BGSU welcomes Kenyan ambassador/Study shows ill effects of half-siblings
A McDonald Hall resident enjoys the newly renovated downstairs lounge, part of a major overhaul of the building. President Mary Ellen Mazey, students and guests will celebrate the debut of the sleek new space with a ribbon-cutting at 10:30 this morning.
Kenyan ambassador to engage with students, faculty
BGSU students and faculty this year will have the unusual opportunity to hear directly from international ambassadors, beginning with the Kenyan Ambassador to the U.S., Jean Njeri Kamau.
Ambassador Kamau will give a talk and meet with BGSU community members as part of the new Global Engagement speaker series, designed to expand the educational and career horizons of students.
Her open talk will be held from 3:30-5:30 p.m. Sept. 5 in 206 Bowen-Thompson Student Union, with time for questions and a reception to follow. Faculty are encouraged to bring their classes.
"We are honored and proud to have Ambassador Kamau on our campus," said President Mary Ellen Mazey. "Her visit promises to give students rich insight into opportunities with Kenya and also a way to see Kenya in the larger context that someone with an ambassador's perspective can present."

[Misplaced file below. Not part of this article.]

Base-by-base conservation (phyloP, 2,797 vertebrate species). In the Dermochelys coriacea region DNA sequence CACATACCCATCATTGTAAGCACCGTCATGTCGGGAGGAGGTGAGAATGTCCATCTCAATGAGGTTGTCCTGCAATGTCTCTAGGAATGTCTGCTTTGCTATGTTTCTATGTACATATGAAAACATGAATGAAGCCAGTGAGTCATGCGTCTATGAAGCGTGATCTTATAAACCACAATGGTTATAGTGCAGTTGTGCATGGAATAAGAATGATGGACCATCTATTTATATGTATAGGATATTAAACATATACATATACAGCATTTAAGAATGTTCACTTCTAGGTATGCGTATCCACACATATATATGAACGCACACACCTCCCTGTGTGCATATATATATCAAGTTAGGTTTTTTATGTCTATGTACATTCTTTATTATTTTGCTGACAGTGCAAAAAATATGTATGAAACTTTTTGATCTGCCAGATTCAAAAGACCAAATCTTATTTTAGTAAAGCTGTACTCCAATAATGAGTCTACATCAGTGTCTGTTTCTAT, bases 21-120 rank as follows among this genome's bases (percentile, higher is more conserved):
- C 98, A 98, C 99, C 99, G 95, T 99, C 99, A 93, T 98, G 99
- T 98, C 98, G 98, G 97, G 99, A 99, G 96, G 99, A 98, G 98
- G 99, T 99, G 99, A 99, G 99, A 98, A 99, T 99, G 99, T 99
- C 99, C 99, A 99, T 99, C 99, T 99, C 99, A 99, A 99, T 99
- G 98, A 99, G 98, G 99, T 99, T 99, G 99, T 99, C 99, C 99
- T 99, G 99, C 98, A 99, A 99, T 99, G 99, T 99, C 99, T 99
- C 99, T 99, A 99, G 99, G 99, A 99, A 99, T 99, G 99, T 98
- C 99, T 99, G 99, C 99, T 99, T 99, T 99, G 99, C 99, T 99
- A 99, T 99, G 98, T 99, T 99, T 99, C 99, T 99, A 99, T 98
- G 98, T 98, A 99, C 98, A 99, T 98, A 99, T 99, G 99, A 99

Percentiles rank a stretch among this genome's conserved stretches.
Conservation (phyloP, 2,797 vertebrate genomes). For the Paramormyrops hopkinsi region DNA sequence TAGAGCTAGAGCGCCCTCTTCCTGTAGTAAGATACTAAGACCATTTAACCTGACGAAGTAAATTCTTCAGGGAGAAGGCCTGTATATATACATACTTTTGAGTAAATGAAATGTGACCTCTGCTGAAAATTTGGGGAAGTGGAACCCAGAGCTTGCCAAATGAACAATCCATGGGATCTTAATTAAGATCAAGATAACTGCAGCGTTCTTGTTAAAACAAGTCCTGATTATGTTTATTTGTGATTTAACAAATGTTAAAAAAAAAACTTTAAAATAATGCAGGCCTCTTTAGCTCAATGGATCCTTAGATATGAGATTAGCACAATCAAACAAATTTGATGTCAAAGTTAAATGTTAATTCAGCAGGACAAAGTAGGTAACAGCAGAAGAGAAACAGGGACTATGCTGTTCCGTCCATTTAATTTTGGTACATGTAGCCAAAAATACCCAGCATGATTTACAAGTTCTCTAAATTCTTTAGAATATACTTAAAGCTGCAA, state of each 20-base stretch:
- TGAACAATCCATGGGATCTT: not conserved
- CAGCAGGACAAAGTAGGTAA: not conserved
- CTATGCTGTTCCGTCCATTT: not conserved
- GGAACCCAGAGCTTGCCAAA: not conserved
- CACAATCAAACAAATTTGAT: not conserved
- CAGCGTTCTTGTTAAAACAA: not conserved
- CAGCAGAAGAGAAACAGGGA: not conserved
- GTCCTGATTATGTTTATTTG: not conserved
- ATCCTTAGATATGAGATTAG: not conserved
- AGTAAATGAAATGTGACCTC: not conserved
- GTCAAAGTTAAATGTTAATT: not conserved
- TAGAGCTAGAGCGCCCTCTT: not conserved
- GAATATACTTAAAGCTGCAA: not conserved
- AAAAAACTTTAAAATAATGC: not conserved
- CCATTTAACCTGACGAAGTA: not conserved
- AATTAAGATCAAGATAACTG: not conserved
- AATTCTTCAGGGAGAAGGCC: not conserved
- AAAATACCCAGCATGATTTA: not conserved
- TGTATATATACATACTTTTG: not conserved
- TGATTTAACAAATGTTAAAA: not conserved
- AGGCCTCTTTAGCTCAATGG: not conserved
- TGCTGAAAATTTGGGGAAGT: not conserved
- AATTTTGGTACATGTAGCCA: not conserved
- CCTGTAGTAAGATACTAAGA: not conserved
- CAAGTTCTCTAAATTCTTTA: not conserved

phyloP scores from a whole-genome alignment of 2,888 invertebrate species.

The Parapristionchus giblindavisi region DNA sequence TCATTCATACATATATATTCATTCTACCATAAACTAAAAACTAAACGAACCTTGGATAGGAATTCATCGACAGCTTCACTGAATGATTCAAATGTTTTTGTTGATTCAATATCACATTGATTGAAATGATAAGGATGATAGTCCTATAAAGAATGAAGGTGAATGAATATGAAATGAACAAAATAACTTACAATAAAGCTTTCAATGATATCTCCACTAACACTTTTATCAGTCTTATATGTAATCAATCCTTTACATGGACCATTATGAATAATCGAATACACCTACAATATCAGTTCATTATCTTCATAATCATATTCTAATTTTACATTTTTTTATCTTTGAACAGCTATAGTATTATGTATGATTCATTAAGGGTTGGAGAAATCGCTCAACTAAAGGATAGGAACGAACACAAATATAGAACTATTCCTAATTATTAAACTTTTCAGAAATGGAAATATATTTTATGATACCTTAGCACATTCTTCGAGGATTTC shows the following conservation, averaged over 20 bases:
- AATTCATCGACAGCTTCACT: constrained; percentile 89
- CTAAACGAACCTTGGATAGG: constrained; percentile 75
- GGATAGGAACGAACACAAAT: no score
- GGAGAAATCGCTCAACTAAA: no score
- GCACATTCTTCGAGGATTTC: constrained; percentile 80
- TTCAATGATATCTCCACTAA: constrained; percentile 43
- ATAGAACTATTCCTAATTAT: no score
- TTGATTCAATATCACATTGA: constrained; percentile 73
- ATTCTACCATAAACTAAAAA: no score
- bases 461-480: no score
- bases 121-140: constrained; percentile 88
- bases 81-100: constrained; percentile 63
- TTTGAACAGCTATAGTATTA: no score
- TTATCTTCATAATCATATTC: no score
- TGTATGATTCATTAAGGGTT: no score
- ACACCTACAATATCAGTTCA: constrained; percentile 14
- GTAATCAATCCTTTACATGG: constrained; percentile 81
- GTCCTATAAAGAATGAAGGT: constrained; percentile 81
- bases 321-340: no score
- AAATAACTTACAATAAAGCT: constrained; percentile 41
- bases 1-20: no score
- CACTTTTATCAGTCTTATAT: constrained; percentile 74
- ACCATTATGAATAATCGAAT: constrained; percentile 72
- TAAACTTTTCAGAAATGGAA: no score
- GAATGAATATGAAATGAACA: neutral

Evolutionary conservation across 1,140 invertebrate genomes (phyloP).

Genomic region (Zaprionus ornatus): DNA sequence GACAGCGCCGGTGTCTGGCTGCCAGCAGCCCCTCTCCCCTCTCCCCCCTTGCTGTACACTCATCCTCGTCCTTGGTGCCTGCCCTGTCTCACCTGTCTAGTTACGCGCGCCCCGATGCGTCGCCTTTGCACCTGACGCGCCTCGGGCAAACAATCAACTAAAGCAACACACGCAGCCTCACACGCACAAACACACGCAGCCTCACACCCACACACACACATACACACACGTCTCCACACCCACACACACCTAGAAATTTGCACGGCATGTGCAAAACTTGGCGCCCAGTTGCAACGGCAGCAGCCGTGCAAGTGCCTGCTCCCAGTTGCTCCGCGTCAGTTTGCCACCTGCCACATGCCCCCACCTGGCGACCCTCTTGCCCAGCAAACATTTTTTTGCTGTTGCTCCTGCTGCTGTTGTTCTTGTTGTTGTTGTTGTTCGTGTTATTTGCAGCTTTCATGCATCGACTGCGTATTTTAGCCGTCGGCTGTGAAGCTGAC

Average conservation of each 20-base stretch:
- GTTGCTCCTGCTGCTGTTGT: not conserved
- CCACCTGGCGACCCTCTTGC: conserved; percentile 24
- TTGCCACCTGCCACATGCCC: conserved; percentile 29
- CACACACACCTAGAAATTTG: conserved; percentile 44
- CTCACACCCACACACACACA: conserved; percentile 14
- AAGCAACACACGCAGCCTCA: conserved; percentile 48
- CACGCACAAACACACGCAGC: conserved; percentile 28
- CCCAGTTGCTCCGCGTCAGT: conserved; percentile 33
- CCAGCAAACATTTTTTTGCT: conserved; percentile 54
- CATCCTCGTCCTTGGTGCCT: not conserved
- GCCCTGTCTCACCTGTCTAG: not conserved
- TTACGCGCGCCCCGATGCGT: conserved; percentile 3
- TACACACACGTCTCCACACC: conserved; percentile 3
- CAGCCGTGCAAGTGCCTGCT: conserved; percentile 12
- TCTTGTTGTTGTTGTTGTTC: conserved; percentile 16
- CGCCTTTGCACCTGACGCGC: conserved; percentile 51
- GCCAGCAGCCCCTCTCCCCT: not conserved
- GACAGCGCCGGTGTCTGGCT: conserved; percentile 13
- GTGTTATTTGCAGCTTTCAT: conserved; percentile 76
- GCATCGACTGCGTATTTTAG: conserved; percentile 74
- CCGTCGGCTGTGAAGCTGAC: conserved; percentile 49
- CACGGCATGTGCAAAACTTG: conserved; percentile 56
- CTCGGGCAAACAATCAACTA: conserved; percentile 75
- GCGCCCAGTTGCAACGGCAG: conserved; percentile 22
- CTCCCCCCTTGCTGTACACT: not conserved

Adolescents who have half-siblings with a different father are more likely to have used drugs and had sex by age 15 than those who have only full siblings. That's according to new research from Dr. Karen Guzzo, sociology, and Dr. Cassandra Dorius, an assistant professor of human development and family studies at Iowa State University.
Using data from the National Longitudinal Study of Youth, they examined a phenomenon known as "multi-partnered fertility," or MPF. This happens when parents who are not romantically involved with each other form new relationships and have another child with a new partner.
"It's not new behavior, but it's happening more often as more people are having children outside of marriage," said Guzzo.